This article publishes for the first time a ritual text composed by the nineteenth-century Freemason and occultist Francis George Irwin. The text is a devotional prose-poem entitled "Hymn to the sun" which appears in a book of Masonic ceremonies that Irwin produced in 1889. The Hymn provides some interesting and important insights into two issues in the study of Victorian esotericism: first, the means by which occult rituals of the era were composed; and second, the way in which individuals could make the transition from Christianity to Neo-Paganism by way of high-degree Freemasonry.
These days it is rare that a German publication on a specific research topic in the humanities makes its way into the review section of an English language journal. The authors of such a book may consider themselves all the more fortunate upon learning that their findings are the subject of an assessment of both substantial length and copious detail. Matthew Melvin-Koushki's thirty-three page review essay constitutes such an exceptional case, as it appraises our collected studies volume, Die Geheimnisse der oberen und der unteren Welt: Magie im Islam zwischen Glaube und Wissenschaft (The Secrets of the Upper and the Lower World: Magic in Islam between Belief and Science).1 In the case of Melvin-Koushki's review, however, the authors and editors of the collected studies he assesses may not consider themselves quite so fortunate, in spite of the appreciative beginning and conclusion of this essay.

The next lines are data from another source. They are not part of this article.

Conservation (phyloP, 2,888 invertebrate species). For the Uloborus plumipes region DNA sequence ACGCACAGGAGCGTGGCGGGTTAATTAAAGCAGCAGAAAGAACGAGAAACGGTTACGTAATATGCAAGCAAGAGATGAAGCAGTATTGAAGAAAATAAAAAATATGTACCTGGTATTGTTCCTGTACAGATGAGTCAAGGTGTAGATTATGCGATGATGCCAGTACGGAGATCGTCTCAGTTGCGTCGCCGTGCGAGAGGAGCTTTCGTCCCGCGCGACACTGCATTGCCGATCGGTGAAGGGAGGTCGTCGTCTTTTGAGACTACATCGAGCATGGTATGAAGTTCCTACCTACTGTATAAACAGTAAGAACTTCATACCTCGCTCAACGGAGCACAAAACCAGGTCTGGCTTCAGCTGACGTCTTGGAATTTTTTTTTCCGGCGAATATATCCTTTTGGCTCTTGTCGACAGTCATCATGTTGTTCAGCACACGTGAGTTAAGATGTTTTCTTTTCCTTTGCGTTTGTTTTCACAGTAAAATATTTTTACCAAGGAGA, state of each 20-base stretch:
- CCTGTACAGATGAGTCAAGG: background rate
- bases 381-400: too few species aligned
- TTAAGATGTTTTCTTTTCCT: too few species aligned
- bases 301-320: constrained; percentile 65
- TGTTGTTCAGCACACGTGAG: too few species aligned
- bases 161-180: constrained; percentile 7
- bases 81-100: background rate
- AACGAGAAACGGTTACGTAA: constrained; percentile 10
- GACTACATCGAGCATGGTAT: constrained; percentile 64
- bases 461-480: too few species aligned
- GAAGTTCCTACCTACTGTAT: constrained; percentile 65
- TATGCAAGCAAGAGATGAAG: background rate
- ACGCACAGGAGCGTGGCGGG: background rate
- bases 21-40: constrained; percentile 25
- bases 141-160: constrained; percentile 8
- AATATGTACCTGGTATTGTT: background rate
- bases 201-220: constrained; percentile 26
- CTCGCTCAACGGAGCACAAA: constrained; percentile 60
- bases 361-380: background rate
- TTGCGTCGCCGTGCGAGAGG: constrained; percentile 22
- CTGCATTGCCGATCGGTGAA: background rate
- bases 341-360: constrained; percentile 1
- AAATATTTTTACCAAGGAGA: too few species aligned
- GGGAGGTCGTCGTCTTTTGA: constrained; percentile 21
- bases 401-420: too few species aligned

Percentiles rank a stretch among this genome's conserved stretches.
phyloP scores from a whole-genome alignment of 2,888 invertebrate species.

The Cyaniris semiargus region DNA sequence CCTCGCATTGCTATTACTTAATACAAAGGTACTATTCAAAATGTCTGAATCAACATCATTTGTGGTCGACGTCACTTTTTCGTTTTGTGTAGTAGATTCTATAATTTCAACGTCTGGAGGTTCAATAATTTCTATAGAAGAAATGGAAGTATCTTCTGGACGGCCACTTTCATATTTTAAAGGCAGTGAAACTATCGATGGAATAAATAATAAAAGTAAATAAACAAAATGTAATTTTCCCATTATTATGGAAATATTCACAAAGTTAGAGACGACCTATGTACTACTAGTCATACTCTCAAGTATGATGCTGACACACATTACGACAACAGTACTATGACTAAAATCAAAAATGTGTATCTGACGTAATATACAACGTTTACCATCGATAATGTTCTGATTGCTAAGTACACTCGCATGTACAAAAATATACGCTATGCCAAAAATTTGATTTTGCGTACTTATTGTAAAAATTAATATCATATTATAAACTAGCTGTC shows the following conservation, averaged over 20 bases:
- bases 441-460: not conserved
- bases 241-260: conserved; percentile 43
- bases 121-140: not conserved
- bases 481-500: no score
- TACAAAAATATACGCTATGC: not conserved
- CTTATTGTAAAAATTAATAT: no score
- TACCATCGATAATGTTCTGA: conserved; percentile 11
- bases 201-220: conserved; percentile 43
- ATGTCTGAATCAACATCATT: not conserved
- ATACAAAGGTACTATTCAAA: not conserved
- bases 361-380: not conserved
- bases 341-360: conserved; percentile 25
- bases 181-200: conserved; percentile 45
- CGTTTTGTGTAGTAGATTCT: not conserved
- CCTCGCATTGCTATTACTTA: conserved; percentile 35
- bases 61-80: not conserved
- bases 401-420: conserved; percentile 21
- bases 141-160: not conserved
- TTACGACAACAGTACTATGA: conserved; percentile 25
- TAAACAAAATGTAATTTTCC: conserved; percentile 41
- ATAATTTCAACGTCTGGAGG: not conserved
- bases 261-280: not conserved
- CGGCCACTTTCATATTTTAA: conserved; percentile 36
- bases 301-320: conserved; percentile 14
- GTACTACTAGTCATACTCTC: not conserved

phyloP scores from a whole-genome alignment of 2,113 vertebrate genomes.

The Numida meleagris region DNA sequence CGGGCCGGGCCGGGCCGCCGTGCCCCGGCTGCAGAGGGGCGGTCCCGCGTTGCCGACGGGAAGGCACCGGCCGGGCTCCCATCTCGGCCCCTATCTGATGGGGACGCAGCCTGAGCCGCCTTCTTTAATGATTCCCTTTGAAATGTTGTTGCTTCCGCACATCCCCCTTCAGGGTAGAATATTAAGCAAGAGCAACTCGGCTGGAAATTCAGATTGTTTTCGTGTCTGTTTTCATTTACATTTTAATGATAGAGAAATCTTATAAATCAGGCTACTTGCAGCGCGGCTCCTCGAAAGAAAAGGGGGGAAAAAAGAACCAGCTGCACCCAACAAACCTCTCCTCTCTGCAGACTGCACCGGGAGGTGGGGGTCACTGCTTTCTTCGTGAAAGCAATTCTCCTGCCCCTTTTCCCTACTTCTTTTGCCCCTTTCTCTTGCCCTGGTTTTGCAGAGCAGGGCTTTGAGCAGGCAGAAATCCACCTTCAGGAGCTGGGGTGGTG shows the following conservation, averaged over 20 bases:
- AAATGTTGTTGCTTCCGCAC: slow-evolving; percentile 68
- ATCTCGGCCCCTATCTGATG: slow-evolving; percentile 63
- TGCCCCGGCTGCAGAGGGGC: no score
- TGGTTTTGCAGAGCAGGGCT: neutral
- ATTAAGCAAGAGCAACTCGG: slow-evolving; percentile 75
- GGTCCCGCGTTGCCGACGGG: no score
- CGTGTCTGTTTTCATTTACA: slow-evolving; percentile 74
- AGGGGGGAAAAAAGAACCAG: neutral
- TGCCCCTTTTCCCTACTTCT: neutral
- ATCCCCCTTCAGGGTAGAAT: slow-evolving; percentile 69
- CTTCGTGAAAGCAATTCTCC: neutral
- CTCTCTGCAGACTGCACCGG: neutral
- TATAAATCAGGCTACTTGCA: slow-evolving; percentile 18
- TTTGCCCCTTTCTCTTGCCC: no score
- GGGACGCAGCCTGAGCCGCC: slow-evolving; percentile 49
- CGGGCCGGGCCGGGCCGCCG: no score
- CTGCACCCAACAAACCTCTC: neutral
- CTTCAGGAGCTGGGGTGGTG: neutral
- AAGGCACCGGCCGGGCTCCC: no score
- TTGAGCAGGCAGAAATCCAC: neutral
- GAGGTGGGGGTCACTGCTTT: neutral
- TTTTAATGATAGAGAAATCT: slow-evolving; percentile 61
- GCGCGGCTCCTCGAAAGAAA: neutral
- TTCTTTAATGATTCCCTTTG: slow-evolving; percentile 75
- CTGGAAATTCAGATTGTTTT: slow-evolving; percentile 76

The editors of Secrets believe me, a non-germanophone scholar, to have written a Streitschrift in the high German style: long on spleen and short on sense. To be sure, while I was full of praise for the many excellent chapters it comprises, I was equally full of dismay at the recrudescence of tired orientalist and even colonialist tropes in its less excellent chapters; and the introduction, while indeed very long, is also very disappointing. But they dismiss all of my critiques out of hand as mere misreadings. And yet their response only confirms my original diagnosis, and throws the volume's methodological, theoretical, and philological missteps into high relief.
Divining the Woman of Endor: African Culture, Postcolonial Hermeneutics, and the Politics of Biblical Translation by J. Kabamba Kiboko (review)
Guide to the Study of Ancient Magic ed. by David Frankfurter (review)
Michael D. Bailey
The Troll Inside You: Paranormal Activity in the Medieval North by Ármann Jakobsson (review)
An Intimate Rebuke: Female Genital Power in Ritual and Politics in West Africa by Laura S. Grillo (review)
Witches, Witch-Hunting, and Women by Silvia Federici (review)
The Invention of Satanism by Asbjørn Dyrendal, James R. Lewis, and Jesper AA. Petersen (review)
Thunder Shaman: Making History with Mapuche Spirits in Chile and Patagonia by Ana Mariella Bacigalupo (review)
Stefan Ray Sanchez
Occult Features of Anarchism: With Attention to the Conspiracy of Kings and the Conspiracy of the Peoples by Erica Lagalisse (review)
'Charms', Liturgies, and Secret Rites in Early Medieval England by Ciaran Arthur (review)
Anna Zieglerin and the Lion's Blood: Alchemy and End Times in Reformation Germany by Tara Nummedal (review)